Cigarette smoking is a well-established risk factor for cataract development. In addition to adding to your wrinkles, the chemicals contained in tobacco contribute to oxidative stress on the lens of the eye. In one study, smokers who puffed more than 20 cigarettes a day suffered twice the risk of cataract when compared to those who had never smoked. However, there is some chance of redemption. In the same study, men who had quit smoking within the previous 10 years reduced their risk of cataract by 20% when compared to those who continued to smoke, though for men who had quit more than 10 years prior there was no significant further decreased risk. The improved chances of delaying a cataract diagnosis in the group of ex-smokers is thought to be due to cutting off the cumulative damage of smoking to the eye over the years when compared to someone who continues to smoke, but there is some evidence that points to the lens of the eye having some capacity to recover from the initial smokey insult.
Not all research has found consistent associations with UV radiation exposure and an increased risk of cataract. UV-A and UV-B wavelengths are thought to contribute to oxidative damage to the lens and a resultant cataract, leading many eyecare practitioners to recommend sun protection in the form of a hat and sunglasses that block 100% of UV-A and UV-B. As UV exposure has been linked to other disease including carcinoma of the eyelid, age-related macular degeneration, and dreaded wrinkles, taking this advice would not be unwise.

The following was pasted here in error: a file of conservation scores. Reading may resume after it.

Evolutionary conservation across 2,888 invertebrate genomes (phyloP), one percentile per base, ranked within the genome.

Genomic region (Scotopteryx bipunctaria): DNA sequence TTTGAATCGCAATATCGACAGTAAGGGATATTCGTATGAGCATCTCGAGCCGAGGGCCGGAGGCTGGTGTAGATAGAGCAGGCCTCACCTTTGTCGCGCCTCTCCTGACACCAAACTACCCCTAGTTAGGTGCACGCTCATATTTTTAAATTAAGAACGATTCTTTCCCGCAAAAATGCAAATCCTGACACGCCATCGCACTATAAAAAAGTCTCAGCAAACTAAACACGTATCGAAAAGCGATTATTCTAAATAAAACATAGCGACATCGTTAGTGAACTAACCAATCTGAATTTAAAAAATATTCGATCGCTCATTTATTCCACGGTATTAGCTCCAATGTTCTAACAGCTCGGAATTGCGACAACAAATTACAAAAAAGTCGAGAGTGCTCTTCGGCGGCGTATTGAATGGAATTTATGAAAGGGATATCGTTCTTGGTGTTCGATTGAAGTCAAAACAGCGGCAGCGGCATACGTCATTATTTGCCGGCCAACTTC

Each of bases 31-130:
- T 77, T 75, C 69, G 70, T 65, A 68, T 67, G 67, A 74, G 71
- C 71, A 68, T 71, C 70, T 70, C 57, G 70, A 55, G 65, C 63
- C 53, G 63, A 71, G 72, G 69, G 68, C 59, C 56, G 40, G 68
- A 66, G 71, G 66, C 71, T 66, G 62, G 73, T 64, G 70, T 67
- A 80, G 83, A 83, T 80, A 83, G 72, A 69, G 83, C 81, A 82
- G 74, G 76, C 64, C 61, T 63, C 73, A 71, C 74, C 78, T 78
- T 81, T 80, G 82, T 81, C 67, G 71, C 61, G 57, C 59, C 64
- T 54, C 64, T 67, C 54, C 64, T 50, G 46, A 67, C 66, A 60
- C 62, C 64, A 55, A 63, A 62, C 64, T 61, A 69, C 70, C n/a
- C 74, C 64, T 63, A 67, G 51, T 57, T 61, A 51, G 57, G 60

Again, not all studies concur on the association between alcohol and cataract formation, but there is some evidence linking alcohol consumption of over two standard drinks per day with an increased likelihood of requiring cataract surgery compared to those who down one to two drinks a day. Interestingly, those who partook in moderate levels of drinking, that is, one to two drinks a day, were found to have a reduced risk of cataract when compared to those who didn’t drink at all, implying that moderate alcohol consumption may have a protective effect.
Cataracts are a normal part of aging. While it is true that time is relentless and answers to nobody, there are some steps that can be taken to reduce your risk of cataract. Keeping up with regular eye tests is also valuable to monitor the development and progression of any cataract. Perhaps the longer you can hold off the cataracts the more easily you’ll be able to read (and answer) that million-dollar question when it comes around.
← Back to Research & Publications